A Charmed Beginning
In the fourth century A.D., Britain, (called Albion by the ancients) had been part of the Roman Empire for more than three hundred years. The reach of the Romans was slow in coming, but by this time the native British people were not an oppressed people yearning for freedom and Patrick’s male elders would have taken pride in calling themselves Romanus.
In fact, Patrick was not born in Ireland, but in Britain, and was part of a wealthy family of respectable landowners. His grandfather was a priest, and his father, Calpornius was both a Christian deacon, an estate-owner, and a Roman Decurion, an important local magistrate.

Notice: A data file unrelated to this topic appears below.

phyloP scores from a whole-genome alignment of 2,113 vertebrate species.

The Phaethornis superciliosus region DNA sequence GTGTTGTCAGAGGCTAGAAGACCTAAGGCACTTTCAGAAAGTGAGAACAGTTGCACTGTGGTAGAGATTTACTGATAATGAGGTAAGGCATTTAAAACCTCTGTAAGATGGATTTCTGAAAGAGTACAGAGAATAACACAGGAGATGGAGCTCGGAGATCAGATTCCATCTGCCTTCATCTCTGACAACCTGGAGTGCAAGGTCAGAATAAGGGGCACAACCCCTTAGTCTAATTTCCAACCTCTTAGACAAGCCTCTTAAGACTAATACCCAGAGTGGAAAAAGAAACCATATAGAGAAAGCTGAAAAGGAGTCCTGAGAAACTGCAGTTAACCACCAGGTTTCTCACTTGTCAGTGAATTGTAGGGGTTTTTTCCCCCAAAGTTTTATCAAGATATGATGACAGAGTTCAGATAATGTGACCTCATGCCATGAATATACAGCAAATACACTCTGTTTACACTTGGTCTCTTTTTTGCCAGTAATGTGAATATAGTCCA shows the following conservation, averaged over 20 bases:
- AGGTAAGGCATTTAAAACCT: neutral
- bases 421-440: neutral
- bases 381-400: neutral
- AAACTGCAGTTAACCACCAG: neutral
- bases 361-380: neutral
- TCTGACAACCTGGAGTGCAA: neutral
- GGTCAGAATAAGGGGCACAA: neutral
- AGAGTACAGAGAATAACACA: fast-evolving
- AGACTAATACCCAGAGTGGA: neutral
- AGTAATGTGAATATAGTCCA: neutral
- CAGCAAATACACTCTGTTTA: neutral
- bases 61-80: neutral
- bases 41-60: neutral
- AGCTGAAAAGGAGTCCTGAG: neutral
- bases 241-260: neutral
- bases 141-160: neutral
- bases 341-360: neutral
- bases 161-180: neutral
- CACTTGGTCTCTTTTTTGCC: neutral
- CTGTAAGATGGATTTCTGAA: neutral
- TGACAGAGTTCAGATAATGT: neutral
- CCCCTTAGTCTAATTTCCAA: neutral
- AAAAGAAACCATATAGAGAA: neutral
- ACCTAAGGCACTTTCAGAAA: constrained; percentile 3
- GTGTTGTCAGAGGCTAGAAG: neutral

Patrick spent his youth in either a house in town or at their villa in Bannaventa Berniae, which is not found on any map that survives today, but scholars believe it was on the west coast of Britain, near the sea. His two-story coastal home was most likely behind a wall with attached farm buildings, a courtyard, assorted farm animals and a building with sleeping quarters for the domestic and farm servants, all surrounded by green fields and grazing sheep.